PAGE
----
, but taking that as an adaptation into the Mayfair Witches
, and I was fascinated. I thought it was brilliant. I thought it was something that I hadn't seen before. I thought, as much as it was in the realm of science fiction and the idea of witchcraft and magic and everything, it felt very rooted in rather human sort of problems, and all the rest of it as well, the relationships. So, I was excited to get into this character of Lasher.
With this you have a lot with the books and the scripts to pull from, but how do you kind of decide, I guess, what to bring in of your own? How do you kind of balance that? And what did you maybe bring in of your own, even if it was just something you added in your head?
Well, it's funny, it's, you know, I think not having read the book, I think gave me a little more of an opportunity to discover the character as something new, not as something that I had a sort of [preconception] of what he was and who he was. But, at the same time, I was talking with a lot of people. I think it's a very, very hard, from what I heard, book to adapt, because one has to be able to be rather decisive and understand what will work and what won't work, what can we sort of mesh, what can we meld, what we bring to it. Also, there has to be a certain freedom and artistic license that these writers, and we as actors, have to bring to it too. So, the greatest thing was the collaboration. Esta Spalding, the coolest and most brilliant human who took on a monumental task, adapting this into a series, was there for every single frame. And then we had just great actors and people I love. We got to set, and we did explore, and we did sort of create, and I did feel very empowered to bring a bunch of ideas and thoughts to it. One of them was, I said, as much as one was thinking of Lasher as this sort of ethereal, this, you know, spirit, this being, this sort of non-tangible idea of who he is, I found him incredibly human. I don't know what it was. I found without emotion, without thought - I think that there's a manipulation of course; there's a power, of course. There are all these other sides to Lasher, but I think it stems from something very human, which is wanting to exist and just and wanting to be seen, and as much as they need him, he needs them…It was a very complex character.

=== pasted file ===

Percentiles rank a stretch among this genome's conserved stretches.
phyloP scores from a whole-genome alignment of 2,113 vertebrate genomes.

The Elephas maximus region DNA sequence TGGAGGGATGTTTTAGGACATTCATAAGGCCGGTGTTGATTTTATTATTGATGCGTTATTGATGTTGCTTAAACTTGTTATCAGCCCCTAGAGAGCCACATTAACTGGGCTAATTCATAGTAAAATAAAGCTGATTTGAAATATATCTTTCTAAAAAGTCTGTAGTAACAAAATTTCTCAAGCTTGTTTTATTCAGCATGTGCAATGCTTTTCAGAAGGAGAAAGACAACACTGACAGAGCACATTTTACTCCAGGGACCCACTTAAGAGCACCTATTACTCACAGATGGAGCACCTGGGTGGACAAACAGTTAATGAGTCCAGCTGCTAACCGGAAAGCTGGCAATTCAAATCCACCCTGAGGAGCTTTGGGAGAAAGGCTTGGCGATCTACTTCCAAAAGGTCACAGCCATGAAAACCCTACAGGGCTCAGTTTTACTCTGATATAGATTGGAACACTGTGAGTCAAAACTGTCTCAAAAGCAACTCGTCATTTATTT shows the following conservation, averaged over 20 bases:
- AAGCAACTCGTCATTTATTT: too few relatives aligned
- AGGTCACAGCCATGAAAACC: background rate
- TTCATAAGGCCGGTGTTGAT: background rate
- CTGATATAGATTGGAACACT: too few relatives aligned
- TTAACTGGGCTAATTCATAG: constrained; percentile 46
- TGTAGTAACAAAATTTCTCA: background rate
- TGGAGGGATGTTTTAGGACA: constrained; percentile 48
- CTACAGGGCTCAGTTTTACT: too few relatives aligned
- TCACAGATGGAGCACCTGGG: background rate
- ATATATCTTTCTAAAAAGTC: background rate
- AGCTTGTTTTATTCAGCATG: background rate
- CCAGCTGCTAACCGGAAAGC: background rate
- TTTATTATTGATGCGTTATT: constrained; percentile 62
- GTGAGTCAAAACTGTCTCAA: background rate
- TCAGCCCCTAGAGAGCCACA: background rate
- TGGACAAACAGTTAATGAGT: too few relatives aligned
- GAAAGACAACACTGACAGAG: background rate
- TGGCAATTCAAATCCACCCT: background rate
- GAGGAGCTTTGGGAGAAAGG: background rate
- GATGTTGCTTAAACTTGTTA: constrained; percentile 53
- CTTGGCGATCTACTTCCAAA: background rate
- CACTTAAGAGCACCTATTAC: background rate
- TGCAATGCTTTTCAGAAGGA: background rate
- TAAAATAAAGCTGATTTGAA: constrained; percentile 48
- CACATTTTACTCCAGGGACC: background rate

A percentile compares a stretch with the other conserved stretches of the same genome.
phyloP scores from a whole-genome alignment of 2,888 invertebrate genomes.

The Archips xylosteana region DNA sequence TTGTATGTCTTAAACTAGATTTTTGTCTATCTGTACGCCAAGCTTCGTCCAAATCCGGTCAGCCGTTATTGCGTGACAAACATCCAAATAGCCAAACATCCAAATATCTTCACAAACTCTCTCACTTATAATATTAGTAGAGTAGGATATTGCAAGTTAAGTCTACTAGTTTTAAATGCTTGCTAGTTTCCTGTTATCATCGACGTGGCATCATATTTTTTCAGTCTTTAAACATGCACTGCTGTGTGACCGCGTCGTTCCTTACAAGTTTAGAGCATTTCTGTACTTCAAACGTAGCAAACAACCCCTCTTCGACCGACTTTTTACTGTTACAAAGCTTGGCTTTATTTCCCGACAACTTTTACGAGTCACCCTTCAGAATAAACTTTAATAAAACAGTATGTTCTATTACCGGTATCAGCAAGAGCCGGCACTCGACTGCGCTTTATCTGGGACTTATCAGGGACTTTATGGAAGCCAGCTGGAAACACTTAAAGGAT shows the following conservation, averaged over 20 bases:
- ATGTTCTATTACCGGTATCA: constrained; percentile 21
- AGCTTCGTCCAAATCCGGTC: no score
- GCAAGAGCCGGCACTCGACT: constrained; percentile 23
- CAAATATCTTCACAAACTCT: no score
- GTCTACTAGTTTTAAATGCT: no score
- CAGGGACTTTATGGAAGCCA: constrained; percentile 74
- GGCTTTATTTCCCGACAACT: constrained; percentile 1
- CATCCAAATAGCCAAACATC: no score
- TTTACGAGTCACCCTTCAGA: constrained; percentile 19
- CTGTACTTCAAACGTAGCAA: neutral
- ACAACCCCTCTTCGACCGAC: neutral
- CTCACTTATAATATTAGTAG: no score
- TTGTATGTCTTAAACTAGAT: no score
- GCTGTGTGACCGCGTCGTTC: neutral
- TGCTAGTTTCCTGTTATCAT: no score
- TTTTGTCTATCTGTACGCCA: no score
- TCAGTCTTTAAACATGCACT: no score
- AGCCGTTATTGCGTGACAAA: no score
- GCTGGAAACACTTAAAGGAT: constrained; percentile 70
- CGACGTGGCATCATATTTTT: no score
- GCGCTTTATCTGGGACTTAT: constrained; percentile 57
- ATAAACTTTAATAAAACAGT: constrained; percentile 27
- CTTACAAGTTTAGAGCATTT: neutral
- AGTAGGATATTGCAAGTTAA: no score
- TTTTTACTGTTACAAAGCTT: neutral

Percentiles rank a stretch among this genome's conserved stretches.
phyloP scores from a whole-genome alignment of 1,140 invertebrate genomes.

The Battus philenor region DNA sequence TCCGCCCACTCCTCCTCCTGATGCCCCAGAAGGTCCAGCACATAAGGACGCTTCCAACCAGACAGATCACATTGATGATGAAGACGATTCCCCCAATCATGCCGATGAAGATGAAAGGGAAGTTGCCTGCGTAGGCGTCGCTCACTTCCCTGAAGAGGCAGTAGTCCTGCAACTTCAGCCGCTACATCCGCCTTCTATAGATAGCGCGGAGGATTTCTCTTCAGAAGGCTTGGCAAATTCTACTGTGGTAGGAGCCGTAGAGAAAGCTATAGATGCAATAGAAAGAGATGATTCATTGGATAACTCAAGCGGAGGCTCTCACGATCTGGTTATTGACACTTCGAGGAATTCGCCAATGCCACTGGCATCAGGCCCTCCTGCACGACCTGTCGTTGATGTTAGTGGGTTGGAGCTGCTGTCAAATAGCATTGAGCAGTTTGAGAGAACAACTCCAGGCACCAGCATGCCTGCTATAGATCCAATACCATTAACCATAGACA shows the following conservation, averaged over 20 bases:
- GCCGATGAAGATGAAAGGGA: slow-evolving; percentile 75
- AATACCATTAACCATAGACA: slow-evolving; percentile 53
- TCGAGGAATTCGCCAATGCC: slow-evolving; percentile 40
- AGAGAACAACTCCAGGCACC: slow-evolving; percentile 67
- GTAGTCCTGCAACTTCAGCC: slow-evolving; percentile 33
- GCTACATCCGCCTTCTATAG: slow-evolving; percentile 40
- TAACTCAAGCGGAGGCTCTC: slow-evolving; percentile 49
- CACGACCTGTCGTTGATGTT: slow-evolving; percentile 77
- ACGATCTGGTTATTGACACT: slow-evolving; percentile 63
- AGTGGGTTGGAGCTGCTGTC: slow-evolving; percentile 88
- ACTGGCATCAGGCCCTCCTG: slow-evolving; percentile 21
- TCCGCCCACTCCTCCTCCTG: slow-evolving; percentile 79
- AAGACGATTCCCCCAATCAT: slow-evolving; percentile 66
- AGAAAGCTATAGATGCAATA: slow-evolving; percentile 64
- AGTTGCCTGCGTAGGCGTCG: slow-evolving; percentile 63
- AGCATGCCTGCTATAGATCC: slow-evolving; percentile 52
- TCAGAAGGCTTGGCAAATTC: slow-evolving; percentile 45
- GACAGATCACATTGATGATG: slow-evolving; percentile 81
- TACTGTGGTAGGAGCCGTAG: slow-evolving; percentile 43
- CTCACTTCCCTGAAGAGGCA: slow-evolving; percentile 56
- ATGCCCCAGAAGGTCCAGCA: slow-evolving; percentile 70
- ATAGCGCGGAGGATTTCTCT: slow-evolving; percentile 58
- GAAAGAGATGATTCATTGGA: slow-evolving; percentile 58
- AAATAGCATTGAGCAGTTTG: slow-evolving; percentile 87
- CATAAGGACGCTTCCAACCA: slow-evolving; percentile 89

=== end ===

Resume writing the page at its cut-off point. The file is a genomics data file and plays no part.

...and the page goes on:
What, what part did you have the hardest time connecting with character-wise? Was there anything that kind of jumps out at you that can think of? I mean, I know he has some bad sides. [laughs]